When I was a sophomore at Bethel University, I was the top 1,500-meter runner on my track team. Then, my junior year, a transfer student came, and she was really fast. She quickly took my place as the fastest miler on the team, winning multiple national championships in the process.
I’ll admit to having felt a little bit frustrated because she came in from the outside and passed me up. But training with her is one of the key reasons I was ultimately able to finish sixth at the national meet, good enough to earn All-American honors.
She pushed me to become better. She gave me someone to chase. She brought more attention to our school and our team, resulting in more fast recruits. In short, she made me and our whole team better.
As the London Olympics begin this week, the United States counts many “transfers” — immigrants from all over the world who are now U.S. citizens — among its top athletes. Some people may feel threatened by these immigrants because they are potentially taking the place of others who were born here.
But I think our immigrants make us better, just like my transfer teammate made me better. They continually push us to do better, work harder and find new ways to improve.
Leo Manzano, who will represent the United States in the 1,500 meters, is among our immigrant athletes whose parents brought them to our country when they were young. Manzano’s father, Jesus, first came to America in search of work and a better life for him and his family. Eventually, his wife and children joined him in the United States — Leo arrived when he was 4.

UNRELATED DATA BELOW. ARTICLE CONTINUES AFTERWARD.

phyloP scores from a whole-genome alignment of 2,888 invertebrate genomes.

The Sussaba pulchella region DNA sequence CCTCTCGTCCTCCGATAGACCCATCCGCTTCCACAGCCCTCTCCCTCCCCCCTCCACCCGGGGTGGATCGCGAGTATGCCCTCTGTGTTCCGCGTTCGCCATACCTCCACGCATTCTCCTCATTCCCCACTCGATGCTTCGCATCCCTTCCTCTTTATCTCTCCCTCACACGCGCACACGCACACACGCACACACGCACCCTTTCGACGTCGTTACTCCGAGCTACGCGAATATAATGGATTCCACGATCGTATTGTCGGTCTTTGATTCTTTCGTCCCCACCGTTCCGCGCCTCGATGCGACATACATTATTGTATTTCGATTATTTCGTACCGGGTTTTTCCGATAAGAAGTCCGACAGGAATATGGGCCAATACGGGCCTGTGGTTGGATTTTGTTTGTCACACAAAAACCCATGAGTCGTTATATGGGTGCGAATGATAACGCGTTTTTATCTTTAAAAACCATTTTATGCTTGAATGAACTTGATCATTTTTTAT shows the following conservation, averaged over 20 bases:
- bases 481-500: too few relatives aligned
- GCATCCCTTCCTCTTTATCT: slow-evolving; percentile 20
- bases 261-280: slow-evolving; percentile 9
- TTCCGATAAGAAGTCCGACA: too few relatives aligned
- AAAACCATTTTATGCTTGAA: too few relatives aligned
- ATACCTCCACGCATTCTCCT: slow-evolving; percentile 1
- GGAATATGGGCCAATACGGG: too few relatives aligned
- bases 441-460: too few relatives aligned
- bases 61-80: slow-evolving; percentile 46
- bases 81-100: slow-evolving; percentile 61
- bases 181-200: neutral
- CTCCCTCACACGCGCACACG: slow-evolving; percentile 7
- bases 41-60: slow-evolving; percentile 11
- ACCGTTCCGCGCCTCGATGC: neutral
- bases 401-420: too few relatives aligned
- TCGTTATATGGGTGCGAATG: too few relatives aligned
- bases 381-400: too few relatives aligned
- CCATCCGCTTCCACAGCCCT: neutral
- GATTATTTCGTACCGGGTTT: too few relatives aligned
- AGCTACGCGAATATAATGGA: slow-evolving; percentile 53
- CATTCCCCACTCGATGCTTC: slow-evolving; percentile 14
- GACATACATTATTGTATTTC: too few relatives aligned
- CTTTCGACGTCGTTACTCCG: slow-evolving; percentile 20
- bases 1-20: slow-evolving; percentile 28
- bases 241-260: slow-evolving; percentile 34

Jesus gained legal residency under the 1986 Immigration Reform and Control Act, but it would take 10 years for the rest of the family to gain legal residency. Leo became a citizen in 2004 and represented the U.S. in the 2008 Olympics. This year, he won the Olympic Trials in the 1500 meters for another chance to represent the country that allowed him the opportunity to pursue his dream of running professionally.
Other athletes grew up in another country, including Bernard Lagat (running the 5000 meters at the Olympics), who previously represented his native Kenya before becoming a U.S. citizen. Lagat chose to become a naturalized U.S. citizen even though it meant missing out on the 2005 World Championships because of rules governing a change of nationality.
These are just two examples of the many immigrants (38, by my count, from 30 different countries) who will be proud to represent the United States when the Olympics start next week. And I will be proud to watch Manzano, Lagat and the rest of Team USA, no matter where they were born.
The United States continues to be a nation of immigrants, where we accept and embrace those willing to pledge allegiance to this great country — including immigrants who continually challenge, push and improve us.
Heather Jelen, a 2009 graduate of Bethel University, is a policy intern at the National Immigration Forum and a third-year law student at George Washington University. This post originally appeared on the National Immigration Forum.